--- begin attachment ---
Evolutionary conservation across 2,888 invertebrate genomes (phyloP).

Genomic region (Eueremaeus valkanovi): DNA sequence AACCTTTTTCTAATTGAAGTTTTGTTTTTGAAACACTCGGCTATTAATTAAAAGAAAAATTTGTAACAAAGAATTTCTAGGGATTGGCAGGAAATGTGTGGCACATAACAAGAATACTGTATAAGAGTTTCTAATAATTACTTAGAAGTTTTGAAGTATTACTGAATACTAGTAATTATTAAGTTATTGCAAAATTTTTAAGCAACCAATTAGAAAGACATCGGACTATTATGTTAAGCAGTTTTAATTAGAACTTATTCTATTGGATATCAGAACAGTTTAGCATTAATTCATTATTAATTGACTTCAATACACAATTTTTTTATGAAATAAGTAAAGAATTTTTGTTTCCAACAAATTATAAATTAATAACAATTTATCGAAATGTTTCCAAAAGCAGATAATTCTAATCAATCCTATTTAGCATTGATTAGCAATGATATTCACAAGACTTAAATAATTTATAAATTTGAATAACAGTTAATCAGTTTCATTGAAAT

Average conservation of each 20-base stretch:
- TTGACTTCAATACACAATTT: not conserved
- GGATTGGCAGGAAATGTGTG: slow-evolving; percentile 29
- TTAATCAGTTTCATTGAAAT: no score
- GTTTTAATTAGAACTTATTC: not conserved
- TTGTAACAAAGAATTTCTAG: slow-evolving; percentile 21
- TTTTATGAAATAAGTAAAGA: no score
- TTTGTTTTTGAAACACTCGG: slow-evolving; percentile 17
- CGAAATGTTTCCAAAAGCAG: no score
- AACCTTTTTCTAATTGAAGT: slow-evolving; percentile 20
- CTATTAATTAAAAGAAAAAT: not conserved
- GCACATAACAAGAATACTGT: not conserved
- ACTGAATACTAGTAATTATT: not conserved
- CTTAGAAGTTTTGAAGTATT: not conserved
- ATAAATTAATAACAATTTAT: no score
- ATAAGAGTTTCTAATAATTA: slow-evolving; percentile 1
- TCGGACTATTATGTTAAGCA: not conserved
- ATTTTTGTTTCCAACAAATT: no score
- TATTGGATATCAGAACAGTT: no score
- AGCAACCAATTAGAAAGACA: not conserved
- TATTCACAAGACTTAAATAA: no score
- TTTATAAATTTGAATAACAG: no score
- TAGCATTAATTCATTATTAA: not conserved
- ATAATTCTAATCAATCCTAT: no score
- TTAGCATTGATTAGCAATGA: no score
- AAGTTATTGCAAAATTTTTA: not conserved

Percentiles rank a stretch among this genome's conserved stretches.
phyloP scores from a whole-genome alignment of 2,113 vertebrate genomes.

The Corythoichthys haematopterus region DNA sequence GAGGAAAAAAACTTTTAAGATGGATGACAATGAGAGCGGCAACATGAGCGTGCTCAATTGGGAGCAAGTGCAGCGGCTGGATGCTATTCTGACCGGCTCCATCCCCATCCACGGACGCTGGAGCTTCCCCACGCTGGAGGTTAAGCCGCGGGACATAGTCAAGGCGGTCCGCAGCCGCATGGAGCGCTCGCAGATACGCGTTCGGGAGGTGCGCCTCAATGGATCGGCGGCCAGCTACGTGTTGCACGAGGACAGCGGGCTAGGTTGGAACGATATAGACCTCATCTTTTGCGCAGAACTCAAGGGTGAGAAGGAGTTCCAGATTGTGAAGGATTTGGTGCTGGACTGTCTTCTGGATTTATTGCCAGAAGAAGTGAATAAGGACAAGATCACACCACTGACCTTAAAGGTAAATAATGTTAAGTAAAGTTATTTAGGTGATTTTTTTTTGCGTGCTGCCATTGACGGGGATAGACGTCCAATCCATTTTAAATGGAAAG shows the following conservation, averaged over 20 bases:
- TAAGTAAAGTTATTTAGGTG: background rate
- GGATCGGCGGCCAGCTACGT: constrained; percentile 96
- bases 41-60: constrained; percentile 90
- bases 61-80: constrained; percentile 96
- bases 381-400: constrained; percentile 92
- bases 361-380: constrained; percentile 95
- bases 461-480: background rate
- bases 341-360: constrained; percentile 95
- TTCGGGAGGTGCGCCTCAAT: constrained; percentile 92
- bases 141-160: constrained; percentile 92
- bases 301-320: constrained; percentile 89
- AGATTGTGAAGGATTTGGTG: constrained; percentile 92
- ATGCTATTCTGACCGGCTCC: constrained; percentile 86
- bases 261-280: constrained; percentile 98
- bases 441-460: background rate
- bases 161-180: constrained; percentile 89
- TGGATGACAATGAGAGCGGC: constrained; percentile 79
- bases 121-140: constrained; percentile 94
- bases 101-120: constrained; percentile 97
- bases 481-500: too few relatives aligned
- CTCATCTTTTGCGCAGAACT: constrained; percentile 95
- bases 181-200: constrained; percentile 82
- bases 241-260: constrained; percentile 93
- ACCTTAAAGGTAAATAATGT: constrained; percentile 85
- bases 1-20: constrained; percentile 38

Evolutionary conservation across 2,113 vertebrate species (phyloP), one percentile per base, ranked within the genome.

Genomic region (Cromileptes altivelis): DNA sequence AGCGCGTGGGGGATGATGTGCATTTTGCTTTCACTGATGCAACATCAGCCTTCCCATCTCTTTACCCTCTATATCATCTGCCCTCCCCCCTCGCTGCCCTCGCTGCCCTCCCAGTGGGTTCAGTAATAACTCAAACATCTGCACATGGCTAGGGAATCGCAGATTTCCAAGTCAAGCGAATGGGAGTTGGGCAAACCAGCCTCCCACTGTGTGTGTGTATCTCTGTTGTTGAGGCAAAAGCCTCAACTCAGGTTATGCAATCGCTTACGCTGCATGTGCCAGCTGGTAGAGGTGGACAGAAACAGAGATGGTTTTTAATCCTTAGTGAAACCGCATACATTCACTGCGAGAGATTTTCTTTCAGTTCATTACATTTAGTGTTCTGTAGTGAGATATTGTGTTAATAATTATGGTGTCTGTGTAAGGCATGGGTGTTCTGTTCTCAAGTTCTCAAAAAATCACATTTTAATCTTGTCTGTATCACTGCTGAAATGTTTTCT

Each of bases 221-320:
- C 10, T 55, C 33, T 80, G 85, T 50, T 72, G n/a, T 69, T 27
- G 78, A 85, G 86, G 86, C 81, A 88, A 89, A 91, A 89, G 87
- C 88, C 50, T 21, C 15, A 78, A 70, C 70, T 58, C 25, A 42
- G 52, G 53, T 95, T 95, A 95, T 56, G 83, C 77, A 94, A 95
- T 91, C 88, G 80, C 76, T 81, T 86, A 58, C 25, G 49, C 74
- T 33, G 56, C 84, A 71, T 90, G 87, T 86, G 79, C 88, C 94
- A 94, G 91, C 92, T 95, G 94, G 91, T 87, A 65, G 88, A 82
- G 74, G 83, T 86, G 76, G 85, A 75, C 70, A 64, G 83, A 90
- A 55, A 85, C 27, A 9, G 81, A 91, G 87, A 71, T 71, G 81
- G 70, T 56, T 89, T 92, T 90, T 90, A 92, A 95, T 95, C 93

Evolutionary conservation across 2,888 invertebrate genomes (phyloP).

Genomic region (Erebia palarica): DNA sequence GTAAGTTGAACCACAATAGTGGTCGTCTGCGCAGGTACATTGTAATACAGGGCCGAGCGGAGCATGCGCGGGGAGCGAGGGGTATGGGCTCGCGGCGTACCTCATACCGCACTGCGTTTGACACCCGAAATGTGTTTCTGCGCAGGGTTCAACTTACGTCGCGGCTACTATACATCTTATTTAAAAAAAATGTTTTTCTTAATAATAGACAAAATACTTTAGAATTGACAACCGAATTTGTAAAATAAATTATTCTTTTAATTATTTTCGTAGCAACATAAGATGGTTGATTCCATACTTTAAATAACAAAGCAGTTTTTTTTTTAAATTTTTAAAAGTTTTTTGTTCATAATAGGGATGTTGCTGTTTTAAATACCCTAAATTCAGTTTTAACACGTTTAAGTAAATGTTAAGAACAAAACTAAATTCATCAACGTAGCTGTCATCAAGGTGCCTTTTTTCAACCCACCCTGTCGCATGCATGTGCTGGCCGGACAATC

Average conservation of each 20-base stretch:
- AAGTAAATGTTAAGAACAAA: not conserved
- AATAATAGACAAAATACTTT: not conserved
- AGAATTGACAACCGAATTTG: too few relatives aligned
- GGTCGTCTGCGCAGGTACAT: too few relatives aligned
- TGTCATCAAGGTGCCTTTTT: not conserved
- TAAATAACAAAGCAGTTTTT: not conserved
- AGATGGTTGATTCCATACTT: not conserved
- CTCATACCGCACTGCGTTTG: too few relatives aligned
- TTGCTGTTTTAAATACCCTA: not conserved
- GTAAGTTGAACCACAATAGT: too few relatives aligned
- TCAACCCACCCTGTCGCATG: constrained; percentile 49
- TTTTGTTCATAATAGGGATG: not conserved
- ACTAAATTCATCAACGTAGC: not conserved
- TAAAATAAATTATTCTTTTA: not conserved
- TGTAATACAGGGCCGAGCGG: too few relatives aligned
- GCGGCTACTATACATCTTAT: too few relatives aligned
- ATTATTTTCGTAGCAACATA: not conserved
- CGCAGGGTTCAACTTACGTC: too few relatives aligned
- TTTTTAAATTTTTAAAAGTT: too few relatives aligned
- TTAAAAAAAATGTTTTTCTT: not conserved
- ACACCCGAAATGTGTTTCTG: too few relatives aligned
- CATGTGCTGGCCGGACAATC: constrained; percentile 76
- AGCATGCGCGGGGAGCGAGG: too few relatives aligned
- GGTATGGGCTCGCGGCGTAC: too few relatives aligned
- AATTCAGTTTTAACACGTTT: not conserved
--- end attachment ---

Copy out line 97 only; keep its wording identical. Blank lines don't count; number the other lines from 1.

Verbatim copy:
- AATTCAGTTTTAACACGTTT: not conserved